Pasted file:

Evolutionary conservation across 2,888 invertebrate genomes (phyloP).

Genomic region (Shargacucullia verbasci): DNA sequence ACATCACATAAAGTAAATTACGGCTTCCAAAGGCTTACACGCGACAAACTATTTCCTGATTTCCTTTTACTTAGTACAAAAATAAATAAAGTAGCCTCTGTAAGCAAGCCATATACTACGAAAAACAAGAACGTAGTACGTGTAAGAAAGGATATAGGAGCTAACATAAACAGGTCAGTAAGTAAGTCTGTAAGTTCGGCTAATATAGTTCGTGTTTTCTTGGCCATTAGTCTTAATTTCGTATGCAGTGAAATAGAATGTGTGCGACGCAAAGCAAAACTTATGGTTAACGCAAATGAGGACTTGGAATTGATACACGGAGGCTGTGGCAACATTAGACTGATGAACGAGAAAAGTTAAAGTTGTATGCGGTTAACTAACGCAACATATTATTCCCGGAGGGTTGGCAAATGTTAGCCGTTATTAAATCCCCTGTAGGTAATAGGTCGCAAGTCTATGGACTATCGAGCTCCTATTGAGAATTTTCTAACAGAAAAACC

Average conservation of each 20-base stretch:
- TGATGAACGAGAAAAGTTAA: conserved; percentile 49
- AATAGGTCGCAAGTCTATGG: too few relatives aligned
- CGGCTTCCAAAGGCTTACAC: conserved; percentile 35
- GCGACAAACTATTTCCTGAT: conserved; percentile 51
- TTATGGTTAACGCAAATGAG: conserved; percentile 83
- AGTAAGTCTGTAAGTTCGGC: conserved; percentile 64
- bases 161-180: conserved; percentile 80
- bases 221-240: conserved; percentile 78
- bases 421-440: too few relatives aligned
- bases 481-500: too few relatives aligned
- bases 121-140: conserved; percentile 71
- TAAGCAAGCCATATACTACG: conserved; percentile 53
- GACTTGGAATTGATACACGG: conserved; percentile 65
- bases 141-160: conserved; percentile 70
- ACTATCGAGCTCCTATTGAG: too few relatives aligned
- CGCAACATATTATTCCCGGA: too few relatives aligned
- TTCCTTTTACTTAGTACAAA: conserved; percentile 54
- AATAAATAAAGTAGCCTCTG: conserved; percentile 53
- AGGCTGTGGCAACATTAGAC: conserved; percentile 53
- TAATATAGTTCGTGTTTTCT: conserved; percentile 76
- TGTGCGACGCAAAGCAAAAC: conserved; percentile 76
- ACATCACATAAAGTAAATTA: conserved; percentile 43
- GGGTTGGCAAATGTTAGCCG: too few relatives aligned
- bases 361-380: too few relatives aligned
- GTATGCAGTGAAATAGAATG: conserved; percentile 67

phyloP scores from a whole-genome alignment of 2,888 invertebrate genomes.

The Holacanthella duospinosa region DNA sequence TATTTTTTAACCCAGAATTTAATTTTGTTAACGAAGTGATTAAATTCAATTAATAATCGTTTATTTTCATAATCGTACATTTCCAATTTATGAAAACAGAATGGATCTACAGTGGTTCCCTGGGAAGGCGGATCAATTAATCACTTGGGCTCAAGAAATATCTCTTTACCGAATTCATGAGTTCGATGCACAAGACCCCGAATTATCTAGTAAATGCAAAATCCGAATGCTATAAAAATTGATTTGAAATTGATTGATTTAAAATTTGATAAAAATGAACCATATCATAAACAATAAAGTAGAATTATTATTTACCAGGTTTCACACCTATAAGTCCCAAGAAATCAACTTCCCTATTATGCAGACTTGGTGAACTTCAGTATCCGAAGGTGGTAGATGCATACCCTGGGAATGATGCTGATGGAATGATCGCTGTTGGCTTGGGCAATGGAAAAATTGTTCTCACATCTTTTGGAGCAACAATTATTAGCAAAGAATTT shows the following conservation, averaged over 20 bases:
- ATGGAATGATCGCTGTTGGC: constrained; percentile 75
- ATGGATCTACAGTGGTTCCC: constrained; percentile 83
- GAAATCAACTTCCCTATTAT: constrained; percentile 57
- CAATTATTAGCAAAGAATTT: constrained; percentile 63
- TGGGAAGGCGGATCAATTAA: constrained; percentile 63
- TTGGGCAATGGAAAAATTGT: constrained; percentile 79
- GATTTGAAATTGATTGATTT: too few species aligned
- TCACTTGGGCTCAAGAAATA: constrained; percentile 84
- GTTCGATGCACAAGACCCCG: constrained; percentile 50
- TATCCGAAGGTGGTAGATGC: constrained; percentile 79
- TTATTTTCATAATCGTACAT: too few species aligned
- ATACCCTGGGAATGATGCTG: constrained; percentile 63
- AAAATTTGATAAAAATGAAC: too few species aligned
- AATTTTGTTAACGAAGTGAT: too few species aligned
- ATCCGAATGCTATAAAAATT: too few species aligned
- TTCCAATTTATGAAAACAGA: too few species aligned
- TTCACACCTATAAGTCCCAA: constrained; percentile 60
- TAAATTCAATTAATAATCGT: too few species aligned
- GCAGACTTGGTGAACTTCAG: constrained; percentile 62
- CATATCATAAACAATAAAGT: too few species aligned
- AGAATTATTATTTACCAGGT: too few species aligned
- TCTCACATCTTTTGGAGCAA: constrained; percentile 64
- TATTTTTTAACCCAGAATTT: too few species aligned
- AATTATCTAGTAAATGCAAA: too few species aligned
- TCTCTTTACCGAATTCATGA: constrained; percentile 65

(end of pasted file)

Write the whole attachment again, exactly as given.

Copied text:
Evolutionary conservation across 2,888 invertebrate genomes (phyloP).

Genomic region (Shargacucullia verbasci): DNA sequence ACATCACATAAAGTAAATTACGGCTTCCAAAGGCTTACACGCGACAAACTATTTCCTGATTTCCTTTTACTTAGTACAAAAATAAATAAAGTAGCCTCTGTAAGCAAGCCATATACTACGAAAAACAAGAACGTAGTACGTGTAAGAAAGGATATAGGAGCTAACATAAACAGGTCAGTAAGTAAGTCTGTAAGTTCGGCTAATATAGTTCGTGTTTTCTTGGCCATTAGTCTTAATTTCGTATGCAGTGAAATAGAATGTGTGCGACGCAAAGCAAAACTTATGGTTAACGCAAATGAGGACTTGGAATTGATACACGGAGGCTGTGGCAACATTAGACTGATGAACGAGAAAAGTTAAAGTTGTATGCGGTTAACTAACGCAACATATTATTCCCGGAGGGTTGGCAAATGTTAGCCGTTATTAAATCCCCTGTAGGTAATAGGTCGCAAGTCTATGGACTATCGAGCTCCTATTGAGAATTTTCTAACAGAAAAACC

Average conservation of each 20-base stretch:
- TGATGAACGAGAAAAGTTAA: conserved; percentile 49
- AATAGGTCGCAAGTCTATGG: too few relatives aligned
- CGGCTTCCAAAGGCTTACAC: conserved; percentile 35
- GCGACAAACTATTTCCTGAT: conserved; percentile 51
- TTATGGTTAACGCAAATGAG: conserved; percentile 83
- AGTAAGTCTGTAAGTTCGGC: conserved; percentile 64
- bases 161-180: conserved; percentile 80
- bases 221-240: conserved; percentile 78
- bases 421-440: too few relatives aligned
- bases 481-500: too few relatives aligned
- bases 121-140: conserved; percentile 71
- TAAGCAAGCCATATACTACG: conserved; percentile 53
- GACTTGGAATTGATACACGG: conserved; percentile 65
- bases 141-160: conserved; percentile 70
- ACTATCGAGCTCCTATTGAG: too few relatives aligned
- CGCAACATATTATTCCCGGA: too few relatives aligned
- TTCCTTTTACTTAGTACAAA: conserved; percentile 54
- AATAAATAAAGTAGCCTCTG: conserved; percentile 53
- AGGCTGTGGCAACATTAGAC: conserved; percentile 53
- TAATATAGTTCGTGTTTTCT: conserved; percentile 76
- TGTGCGACGCAAAGCAAAAC: conserved; percentile 76
- ACATCACATAAAGTAAATTA: conserved; percentile 43
- GGGTTGGCAAATGTTAGCCG: too few relatives aligned
- bases 361-380: too few relatives aligned
- GTATGCAGTGAAATAGAATG: conserved; percentile 67

phyloP scores from a whole-genome alignment of 2,888 invertebrate genomes.

The Holacanthella duospinosa region DNA sequence TATTTTTTAACCCAGAATTTAATTTTGTTAACGAAGTGATTAAATTCAATTAATAATCGTTTATTTTCATAATCGTACATTTCCAATTTATGAAAACAGAATGGATCTACAGTGGTTCCCTGGGAAGGCGGATCAATTAATCACTTGGGCTCAAGAAATATCTCTTTACCGAATTCATGAGTTCGATGCACAAGACCCCGAATTATCTAGTAAATGCAAAATCCGAATGCTATAAAAATTGATTTGAAATTGATTGATTTAAAATTTGATAAAAATGAACCATATCATAAACAATAAAGTAGAATTATTATTTACCAGGTTTCACACCTATAAGTCCCAAGAAATCAACTTCCCTATTATGCAGACTTGGTGAACTTCAGTATCCGAAGGTGGTAGATGCATACCCTGGGAATGATGCTGATGGAATGATCGCTGTTGGCTTGGGCAATGGAAAAATTGTTCTCACATCTTTTGGAGCAACAATTATTAGCAAAGAATTT shows the following conservation, averaged over 20 bases:
- ATGGAATGATCGCTGTTGGC: constrained; percentile 75
- ATGGATCTACAGTGGTTCCC: constrained; percentile 83
- GAAATCAACTTCCCTATTAT: constrained; percentile 57
- CAATTATTAGCAAAGAATTT: constrained; percentile 63
- TGGGAAGGCGGATCAATTAA: constrained; percentile 63
- TTGGGCAATGGAAAAATTGT: constrained; percentile 79
- GATTTGAAATTGATTGATTT: too few species aligned
- TCACTTGGGCTCAAGAAATA: constrained; percentile 84
- GTTCGATGCACAAGACCCCG: constrained; percentile 50
- TATCCGAAGGTGGTAGATGC: constrained; percentile 79
- TTATTTTCATAATCGTACAT: too few species aligned
- ATACCCTGGGAATGATGCTG: constrained; percentile 63
- AAAATTTGATAAAAATGAAC: too few species aligned
- AATTTTGTTAACGAAGTGAT: too few species aligned
- ATCCGAATGCTATAAAAATT: too few species aligned
- TTCCAATTTATGAAAACAGA: too few species aligned
- TTCACACCTATAAGTCCCAA: constrained; percentile 60
- TAAATTCAATTAATAATCGT: too few species aligned
- GCAGACTTGGTGAACTTCAG: constrained; percentile 62
- CATATCATAAACAATAAAGT: too few species aligned
- AGAATTATTATTTACCAGGT: too few species aligned
- TCTCACATCTTTTGGAGCAA: constrained; percentile 64
- TATTTTTTAACCCAGAATTT: too few species aligned
- AATTATCTAGTAAATGCAAA: too few species aligned
- TCTCTTTACCGAATTCATGA: constrained; percentile 65